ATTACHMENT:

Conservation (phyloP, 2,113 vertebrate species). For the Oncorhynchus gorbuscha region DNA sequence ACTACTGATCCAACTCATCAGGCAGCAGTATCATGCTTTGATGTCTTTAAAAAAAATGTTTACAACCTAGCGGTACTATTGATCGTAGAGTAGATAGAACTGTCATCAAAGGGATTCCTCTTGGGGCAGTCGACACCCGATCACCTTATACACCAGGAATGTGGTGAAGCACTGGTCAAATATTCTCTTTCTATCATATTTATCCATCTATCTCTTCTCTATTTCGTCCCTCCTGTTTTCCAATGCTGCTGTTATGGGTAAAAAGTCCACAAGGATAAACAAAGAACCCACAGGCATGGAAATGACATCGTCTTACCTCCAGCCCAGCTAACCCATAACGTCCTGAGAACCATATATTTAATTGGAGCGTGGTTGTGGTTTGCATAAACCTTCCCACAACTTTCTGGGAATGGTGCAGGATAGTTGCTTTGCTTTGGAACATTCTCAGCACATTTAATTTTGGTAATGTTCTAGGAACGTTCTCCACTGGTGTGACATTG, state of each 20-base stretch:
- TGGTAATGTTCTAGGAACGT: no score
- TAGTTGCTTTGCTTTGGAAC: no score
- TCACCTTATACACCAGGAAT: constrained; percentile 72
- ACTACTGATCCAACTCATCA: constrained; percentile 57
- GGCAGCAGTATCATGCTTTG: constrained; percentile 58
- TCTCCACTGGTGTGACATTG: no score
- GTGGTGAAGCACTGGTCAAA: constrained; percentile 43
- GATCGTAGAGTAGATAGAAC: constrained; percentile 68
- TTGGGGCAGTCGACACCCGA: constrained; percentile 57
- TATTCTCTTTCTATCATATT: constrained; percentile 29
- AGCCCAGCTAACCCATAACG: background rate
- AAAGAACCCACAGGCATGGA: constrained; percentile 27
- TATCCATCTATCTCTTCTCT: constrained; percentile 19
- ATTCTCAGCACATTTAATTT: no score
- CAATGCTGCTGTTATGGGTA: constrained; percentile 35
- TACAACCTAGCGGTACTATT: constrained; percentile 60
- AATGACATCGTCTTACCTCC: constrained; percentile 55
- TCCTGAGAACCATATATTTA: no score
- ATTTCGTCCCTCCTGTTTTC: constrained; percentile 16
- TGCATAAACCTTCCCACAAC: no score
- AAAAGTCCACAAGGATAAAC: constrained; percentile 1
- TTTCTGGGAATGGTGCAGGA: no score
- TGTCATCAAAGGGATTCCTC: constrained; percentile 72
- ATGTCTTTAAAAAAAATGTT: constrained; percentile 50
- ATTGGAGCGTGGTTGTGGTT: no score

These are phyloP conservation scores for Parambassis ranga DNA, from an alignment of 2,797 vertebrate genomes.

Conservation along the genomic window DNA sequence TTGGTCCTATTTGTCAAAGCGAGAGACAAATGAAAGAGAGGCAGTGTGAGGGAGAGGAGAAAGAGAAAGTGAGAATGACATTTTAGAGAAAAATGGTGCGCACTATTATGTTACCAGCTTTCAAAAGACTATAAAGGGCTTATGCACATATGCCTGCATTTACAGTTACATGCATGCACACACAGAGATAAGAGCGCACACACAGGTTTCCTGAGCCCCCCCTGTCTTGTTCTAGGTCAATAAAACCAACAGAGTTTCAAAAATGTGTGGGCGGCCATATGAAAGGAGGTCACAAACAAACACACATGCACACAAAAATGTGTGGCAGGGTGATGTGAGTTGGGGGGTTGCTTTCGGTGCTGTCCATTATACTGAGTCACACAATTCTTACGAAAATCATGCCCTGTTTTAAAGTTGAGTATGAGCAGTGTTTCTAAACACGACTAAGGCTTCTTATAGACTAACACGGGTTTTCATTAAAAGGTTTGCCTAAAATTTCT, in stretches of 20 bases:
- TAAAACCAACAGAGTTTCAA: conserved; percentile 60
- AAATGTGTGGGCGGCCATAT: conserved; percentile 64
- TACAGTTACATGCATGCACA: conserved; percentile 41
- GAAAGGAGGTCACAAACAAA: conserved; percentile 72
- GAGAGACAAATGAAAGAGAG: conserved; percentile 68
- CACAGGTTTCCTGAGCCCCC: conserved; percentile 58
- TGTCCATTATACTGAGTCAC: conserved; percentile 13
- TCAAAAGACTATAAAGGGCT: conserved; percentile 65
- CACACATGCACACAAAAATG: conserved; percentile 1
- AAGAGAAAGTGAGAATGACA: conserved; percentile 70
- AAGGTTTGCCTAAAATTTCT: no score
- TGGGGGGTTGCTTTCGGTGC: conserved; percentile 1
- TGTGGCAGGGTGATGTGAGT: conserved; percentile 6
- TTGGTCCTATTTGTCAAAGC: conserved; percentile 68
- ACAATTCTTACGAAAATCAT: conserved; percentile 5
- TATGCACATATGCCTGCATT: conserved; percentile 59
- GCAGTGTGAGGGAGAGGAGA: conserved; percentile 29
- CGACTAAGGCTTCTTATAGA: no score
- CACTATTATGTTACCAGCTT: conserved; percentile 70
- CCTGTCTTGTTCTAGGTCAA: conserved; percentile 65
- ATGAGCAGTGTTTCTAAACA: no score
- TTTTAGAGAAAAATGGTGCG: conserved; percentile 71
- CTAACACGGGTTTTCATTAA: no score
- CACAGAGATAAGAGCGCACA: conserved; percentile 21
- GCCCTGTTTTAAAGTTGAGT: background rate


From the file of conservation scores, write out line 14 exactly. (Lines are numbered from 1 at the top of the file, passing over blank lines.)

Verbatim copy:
- TATCCATCTATCTCTTCTCT: constrained; percentile 19